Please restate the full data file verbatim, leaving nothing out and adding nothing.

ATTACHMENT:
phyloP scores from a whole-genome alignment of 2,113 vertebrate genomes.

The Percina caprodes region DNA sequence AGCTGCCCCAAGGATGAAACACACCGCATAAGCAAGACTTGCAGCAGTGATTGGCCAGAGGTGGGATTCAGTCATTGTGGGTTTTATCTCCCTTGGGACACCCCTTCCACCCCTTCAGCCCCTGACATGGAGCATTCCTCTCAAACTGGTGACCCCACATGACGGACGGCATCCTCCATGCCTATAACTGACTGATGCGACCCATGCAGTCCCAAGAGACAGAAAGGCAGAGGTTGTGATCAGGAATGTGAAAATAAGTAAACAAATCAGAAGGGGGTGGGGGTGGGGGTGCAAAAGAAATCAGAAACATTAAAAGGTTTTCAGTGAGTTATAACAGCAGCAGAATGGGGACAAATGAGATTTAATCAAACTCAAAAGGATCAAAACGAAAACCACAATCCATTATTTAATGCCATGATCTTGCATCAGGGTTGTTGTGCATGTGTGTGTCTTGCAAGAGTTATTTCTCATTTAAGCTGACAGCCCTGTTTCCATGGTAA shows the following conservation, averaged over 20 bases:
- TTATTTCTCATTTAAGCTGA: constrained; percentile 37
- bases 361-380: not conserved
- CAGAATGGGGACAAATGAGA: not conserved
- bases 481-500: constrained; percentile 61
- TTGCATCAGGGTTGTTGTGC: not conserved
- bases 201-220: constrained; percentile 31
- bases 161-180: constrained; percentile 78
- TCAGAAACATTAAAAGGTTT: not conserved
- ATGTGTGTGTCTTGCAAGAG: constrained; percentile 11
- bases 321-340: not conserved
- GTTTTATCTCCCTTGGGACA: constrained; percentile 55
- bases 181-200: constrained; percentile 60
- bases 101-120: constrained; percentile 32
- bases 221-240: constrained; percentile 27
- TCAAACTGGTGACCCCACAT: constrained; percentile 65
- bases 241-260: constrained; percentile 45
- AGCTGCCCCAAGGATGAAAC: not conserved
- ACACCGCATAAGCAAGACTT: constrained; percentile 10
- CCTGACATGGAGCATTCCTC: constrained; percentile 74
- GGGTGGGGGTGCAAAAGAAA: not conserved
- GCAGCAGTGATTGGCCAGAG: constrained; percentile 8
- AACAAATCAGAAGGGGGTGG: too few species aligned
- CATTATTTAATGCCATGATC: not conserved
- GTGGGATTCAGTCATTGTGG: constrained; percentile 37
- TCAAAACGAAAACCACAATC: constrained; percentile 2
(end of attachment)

phyloP scores from a whole-genome alignment of 2,113 vertebrate genomes.

The Percina caprodes region DNA sequence AGCTGCCCCAAGGATGAAACACACCGCATAAGCAAGACTTGCAGCAGTGATTGGCCAGAGGTGGGATTCAGTCATTGTGGGTTTTATCTCCCTTGGGACACCCCTTCCACCCCTTCAGCCCCTGACATGGAGCATTCCTCTCAAACTGGTGACCCCACATGACGGACGGCATCCTCCATGCCTATAACTGACTGATGCGACCCATGCAGTCCCAAGAGACAGAAAGGCAGAGGTTGTGATCAGGAATGTGAAAATAAGTAAACAAATCAGAAGGGGGTGGGGGTGGGGGTGCAAAAGAAATCAGAAACATTAAAAGGTTTTCAGTGAGTTATAACAGCAGCAGAATGGGGACAAATGAGATTTAATCAAACTCAAAAGGATCAAAACGAAAACCACAATCCATTATTTAATGCCATGATCTTGCATCAGGGTTGTTGTGCATGTGTGTGTCTTGCAAGAGTTATTTCTCATTTAAGCTGACAGCCCTGTTTCCATGGTAA shows the following conservation, averaged over 20 bases:
- TTATTTCTCATTTAAGCTGA: constrained; percentile 37
- bases 361-380: not conserved
- CAGAATGGGGACAAATGAGA: not conserved
- bases 481-500: constrained; percentile 61
- TTGCATCAGGGTTGTTGTGC: not conserved
- bases 201-220: constrained; percentile 31
- bases 161-180: constrained; percentile 78
- TCAGAAACATTAAAAGGTTT: not conserved
- ATGTGTGTGTCTTGCAAGAG: constrained; percentile 11
- bases 321-340: not conserved
- GTTTTATCTCCCTTGGGACA: constrained; percentile 55
- bases 181-200: constrained; percentile 60
- bases 101-120: constrained; percentile 32
- bases 221-240: constrained; percentile 27
- TCAAACTGGTGACCCCACAT: constrained; percentile 65
- bases 241-260: constrained; percentile 45
- AGCTGCCCCAAGGATGAAAC: not conserved
- ACACCGCATAAGCAAGACTT: constrained; percentile 10
- CCTGACATGGAGCATTCCTC: constrained; percentile 74
- GGGTGGGGGTGCAAAAGAAA: not conserved
- GCAGCAGTGATTGGCCAGAG: constrained; percentile 8
- AACAAATCAGAAGGGGGTGG: too few species aligned
- CATTATTTAATGCCATGATC: not conserved
- GTGGGATTCAGTCATTGTGG: constrained; percentile 37
- TCAAAACGAAAACCACAATC: constrained; percentile 2